Company Culture –
Don’t be a David Brent and try and fake a good company culture, it doesn’t work (For long); candidates will pick up on the red flags throughout their recruitment process. Whether it’s a scathing review on glassdoor, or a feeling that they’re in the middle of a zombie apocalypse as they look round a misery filled office, your culture starts with your employees, so getting them onside and becoming brand ambassadors is crucial, as candidates are more likely to believe it from someone not directly involved in their recruitment process. So, treat them well and your candidates will be drawn to your company. Also, ensure they are met with the right portrayal of your organisation at each touchpoint, with appropriate content presented throughout their journey. Whether that’s the look and feel of a career site, or the messaging in an email correspondence; ensure you’re on brand and portraying the impression you want. If you don’t, how will you convince the candidate that the grass is in fact greener?
Tip: Putting key words in the job description can be a method of getting the quick wins, when trying to demonstrate your positive company culture to the candidate. Using terms such as innovative and ambitious, can provide an insight of what your business is about and you can even attract candidates to the environment they can expect with phrases like flexible working, independence and autonomy.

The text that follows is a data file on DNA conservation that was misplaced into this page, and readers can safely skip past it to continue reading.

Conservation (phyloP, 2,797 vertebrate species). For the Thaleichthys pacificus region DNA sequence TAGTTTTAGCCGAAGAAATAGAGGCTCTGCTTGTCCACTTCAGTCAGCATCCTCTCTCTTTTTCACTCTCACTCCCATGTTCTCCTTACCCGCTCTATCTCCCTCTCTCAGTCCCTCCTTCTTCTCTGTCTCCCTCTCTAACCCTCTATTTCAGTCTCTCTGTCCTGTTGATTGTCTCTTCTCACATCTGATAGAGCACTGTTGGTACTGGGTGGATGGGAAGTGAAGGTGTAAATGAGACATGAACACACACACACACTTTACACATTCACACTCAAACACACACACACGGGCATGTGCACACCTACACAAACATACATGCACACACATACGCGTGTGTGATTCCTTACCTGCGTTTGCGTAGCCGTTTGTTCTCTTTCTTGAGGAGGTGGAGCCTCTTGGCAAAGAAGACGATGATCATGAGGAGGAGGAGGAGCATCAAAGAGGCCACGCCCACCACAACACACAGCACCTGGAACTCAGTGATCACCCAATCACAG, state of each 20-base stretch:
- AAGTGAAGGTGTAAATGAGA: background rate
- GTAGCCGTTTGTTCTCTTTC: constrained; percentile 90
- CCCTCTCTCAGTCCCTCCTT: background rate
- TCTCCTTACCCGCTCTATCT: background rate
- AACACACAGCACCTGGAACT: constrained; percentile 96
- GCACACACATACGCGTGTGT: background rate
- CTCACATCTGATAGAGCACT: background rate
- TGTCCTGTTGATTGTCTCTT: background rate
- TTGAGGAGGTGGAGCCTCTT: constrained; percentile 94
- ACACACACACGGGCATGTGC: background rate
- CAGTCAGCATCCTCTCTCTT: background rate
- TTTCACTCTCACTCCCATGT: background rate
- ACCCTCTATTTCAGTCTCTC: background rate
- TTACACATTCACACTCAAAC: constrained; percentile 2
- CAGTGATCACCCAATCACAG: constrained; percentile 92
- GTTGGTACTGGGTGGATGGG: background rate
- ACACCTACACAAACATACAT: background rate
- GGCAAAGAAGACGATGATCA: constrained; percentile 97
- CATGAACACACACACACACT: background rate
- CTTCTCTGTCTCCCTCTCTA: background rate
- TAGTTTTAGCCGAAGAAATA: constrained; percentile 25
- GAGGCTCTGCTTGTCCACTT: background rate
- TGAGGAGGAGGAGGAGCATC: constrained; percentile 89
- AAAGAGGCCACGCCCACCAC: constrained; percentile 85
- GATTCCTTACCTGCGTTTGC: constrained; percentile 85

Dig even deeper –
You need to really learn about your candidates, spot patterns in those who accept; ask why they chose you and learn what motivated them to do so. Whether it’s believing their role will provide them a sense of purpose, a feeling the organisation is demonstrating altruism, or perhaps just the fact you offer free pizza on a Friday; it’s vital to understand what you have to offer, what your typical candidates are looking for and then to tailor the candidate experience to this. Perhaps equally as important, find out why candidates reject you and adapt to their feedback!
Ben Gledhill’s model offers a blueprint to creating your own candidate experience
Some of the many benefits include:
If you like the idea of making improvements to your application process and in particular the candidate experience, but just don’t quite know where to start, then I can highly recommend that you Book a demo with the organisation that I work with, Smart Recruit Online. They have a great team of online recruitment specialists who will be happy to help you to find out how you can improve your candidate’s experience with their award winning Applicant tracking software (ATS)? Which amongst other things, empowers you to cut down the administration time on screening candidates, allowing you to respond to applicants quicker and significantly reduce time to hire.
I am genuinely seeing first-hand how my colleagues are successfully helping business of all sizes and across all industry sectors make tangible improvements across all key areas such as application numbers and quality, retention and drop off rates and interview attendance and offer acceptance rates.